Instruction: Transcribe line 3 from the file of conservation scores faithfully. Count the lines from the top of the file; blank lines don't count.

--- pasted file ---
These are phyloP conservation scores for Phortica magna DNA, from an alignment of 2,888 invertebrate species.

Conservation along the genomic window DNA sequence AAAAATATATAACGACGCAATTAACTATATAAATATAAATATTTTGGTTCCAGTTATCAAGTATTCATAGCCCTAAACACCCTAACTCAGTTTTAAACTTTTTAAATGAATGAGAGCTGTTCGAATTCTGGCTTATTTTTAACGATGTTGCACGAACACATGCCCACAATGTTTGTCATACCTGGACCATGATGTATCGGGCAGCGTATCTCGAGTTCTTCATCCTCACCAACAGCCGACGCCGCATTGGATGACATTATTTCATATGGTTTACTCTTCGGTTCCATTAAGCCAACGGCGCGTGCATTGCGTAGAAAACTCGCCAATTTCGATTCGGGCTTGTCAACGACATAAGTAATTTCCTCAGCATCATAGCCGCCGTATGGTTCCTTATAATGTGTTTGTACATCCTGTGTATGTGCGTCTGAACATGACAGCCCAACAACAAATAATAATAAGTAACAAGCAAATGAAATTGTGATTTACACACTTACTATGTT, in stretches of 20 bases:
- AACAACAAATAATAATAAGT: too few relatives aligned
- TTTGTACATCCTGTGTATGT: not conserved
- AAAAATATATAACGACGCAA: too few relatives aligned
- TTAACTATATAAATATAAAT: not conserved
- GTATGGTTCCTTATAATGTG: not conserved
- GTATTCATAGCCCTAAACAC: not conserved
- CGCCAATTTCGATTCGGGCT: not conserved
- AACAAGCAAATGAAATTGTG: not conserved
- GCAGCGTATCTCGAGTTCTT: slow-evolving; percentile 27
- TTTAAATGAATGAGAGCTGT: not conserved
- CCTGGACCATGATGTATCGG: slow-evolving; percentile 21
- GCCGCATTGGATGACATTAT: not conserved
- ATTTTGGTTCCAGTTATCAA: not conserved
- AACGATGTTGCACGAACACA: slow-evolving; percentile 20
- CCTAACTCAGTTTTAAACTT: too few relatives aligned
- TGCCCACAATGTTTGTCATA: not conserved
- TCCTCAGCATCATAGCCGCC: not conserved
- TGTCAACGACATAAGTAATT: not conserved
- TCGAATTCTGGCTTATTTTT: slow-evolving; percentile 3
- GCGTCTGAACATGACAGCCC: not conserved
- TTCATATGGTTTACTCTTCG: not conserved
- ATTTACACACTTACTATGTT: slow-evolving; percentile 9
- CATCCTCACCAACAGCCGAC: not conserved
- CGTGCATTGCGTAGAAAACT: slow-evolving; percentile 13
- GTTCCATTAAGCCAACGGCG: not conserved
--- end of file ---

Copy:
- AACAACAAATAATAATAAGT: too few relatives aligned